The impact of a solid sphere onto a liquid surface resulting in the formation of an air cavity exemplifies the classical water-entry problem relevant to several naval and military applications such as in air-to-sea ballistic missiles, slamming of ships and seaplane landings. In this video we show the formation of two new kinds of cavities, namely, stable and helical cavity wakes following the free-surface impact of Leidenfrost spheres.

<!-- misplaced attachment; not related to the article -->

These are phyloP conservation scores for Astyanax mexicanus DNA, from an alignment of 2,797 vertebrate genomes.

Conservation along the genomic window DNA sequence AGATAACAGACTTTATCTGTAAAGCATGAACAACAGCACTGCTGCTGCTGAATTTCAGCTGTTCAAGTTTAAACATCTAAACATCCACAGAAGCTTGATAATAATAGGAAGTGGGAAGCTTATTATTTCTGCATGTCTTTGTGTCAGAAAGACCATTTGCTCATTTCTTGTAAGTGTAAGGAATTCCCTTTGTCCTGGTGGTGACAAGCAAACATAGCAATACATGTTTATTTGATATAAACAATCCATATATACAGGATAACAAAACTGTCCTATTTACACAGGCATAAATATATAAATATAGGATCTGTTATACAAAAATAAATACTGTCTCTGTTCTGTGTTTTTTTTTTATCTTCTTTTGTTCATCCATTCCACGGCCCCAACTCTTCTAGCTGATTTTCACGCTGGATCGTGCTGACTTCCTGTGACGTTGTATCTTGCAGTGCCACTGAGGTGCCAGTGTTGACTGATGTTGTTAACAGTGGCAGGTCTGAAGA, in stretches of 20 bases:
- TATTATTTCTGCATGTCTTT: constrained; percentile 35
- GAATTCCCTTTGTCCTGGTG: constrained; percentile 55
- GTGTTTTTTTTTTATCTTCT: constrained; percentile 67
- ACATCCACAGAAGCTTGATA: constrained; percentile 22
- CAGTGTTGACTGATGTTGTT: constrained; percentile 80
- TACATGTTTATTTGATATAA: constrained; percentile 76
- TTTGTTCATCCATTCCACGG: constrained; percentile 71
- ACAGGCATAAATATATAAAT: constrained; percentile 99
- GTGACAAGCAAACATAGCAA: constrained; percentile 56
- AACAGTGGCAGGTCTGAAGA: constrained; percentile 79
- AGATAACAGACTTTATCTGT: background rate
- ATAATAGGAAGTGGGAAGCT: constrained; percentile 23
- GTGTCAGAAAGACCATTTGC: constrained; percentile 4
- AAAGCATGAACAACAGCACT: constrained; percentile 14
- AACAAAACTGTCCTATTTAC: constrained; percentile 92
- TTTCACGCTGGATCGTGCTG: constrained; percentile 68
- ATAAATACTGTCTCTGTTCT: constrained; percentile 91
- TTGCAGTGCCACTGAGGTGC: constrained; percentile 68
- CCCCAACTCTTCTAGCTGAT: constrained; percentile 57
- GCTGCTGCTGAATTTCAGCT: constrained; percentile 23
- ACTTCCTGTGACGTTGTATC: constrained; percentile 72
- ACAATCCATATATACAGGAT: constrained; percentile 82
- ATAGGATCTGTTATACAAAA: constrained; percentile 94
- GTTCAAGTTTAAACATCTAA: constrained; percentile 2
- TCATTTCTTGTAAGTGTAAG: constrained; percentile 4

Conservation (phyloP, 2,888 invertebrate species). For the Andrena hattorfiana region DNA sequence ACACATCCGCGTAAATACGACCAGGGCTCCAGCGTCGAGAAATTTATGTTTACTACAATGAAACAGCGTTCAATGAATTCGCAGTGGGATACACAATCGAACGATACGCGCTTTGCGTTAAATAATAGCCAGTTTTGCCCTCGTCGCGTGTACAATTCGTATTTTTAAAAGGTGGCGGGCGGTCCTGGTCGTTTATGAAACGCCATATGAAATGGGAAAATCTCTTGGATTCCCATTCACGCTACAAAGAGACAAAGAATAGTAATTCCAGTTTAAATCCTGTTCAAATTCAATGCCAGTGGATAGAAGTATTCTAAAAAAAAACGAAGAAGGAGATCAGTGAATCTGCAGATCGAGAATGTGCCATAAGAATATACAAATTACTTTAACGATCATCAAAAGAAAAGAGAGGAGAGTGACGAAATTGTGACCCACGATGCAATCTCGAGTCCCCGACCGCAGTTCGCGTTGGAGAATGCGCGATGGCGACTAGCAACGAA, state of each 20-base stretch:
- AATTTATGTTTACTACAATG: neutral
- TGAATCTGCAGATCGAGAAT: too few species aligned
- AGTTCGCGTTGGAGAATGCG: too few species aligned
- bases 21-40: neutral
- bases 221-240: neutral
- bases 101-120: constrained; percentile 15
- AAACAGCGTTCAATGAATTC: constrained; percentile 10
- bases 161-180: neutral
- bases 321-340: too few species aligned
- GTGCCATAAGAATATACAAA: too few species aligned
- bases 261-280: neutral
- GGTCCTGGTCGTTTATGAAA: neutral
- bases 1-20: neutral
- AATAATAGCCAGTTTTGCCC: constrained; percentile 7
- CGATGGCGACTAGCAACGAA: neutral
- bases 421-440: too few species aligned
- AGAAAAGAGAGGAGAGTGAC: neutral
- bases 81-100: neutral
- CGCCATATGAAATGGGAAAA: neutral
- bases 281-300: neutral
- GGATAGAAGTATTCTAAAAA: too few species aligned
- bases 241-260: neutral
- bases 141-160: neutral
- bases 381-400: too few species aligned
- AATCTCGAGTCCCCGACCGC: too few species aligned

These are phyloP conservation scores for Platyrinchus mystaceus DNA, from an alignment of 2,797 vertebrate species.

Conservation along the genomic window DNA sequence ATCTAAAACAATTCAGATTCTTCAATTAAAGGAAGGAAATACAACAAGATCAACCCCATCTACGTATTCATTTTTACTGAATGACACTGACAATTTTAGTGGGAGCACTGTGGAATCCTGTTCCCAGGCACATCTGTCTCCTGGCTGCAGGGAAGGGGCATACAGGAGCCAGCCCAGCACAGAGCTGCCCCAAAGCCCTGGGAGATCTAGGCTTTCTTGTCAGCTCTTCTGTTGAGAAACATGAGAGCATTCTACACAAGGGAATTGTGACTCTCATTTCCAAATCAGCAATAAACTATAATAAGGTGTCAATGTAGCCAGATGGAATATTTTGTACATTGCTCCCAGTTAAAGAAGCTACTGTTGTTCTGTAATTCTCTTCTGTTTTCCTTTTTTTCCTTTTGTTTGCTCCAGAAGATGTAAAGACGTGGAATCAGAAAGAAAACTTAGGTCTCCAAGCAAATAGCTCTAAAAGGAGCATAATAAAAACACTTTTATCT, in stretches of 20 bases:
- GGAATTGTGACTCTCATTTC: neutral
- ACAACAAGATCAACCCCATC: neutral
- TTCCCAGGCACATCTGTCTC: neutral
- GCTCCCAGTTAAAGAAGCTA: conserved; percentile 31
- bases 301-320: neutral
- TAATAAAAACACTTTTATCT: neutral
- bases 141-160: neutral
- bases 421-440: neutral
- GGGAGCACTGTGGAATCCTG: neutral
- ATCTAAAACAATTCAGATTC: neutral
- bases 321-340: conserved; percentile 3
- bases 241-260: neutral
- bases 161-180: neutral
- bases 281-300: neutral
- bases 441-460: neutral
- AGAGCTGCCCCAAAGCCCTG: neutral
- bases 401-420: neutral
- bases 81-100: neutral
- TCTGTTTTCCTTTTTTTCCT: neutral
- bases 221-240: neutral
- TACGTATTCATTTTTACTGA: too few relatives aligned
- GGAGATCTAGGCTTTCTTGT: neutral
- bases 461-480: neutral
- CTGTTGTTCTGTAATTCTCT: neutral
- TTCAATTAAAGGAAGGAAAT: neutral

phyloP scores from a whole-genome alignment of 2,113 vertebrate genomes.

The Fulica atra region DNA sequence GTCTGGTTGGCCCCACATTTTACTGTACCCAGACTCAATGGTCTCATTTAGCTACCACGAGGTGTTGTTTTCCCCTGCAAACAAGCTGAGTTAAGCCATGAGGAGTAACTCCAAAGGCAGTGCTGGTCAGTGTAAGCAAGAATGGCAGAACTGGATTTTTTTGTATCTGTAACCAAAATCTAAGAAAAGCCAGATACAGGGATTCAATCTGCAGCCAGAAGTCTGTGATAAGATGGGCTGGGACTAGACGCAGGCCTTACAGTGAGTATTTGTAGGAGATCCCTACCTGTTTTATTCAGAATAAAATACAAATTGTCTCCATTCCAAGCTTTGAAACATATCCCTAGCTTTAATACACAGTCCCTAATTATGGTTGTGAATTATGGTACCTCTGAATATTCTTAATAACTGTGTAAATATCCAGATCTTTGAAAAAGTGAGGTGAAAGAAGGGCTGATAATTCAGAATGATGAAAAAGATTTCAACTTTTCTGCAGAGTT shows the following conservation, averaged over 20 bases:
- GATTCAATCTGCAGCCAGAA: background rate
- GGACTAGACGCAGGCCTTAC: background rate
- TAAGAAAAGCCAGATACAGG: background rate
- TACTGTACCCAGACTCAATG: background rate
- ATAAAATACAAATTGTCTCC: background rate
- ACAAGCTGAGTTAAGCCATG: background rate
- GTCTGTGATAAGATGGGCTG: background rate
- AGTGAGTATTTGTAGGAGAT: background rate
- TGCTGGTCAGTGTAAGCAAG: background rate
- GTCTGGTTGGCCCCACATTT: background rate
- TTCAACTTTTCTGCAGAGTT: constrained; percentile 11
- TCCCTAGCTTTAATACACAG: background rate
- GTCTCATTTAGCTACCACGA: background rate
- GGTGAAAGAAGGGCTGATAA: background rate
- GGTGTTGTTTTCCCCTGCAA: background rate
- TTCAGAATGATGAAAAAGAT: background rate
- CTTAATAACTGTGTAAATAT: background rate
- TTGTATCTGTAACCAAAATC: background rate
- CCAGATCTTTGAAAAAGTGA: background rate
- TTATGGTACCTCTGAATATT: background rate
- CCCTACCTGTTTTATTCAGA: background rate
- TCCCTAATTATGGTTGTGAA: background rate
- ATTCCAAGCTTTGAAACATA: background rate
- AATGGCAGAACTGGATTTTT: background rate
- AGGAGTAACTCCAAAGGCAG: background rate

The Leidenfrost effect encapsulates the sphere by a vapor layer to prevent any physical contact with the surrounding liquid. The absence of a contact line in such a non-wetting scenario, entrainment of an elongated cavity (from wall effects) and suppression of the downward facing jet at the cavity apex is shown to result in the formation of a stable-streamlined cavity (impact Reynolds numbers \(Re_0 \lesssim 1.4 \times 10^5\), Froude numbers \(Fr \gtrsim 120\)). For \(Re_0 \gtrsim 1.4 \times 10^5\), the cavity develops evident ridges or streaks which emanate from the sphere’s surface and follow random trajectories about its equator. The ridges become arranged at equidistant circumferential locations after initial cavity collapse and begin rotating synchronously to form a helical cavity wake.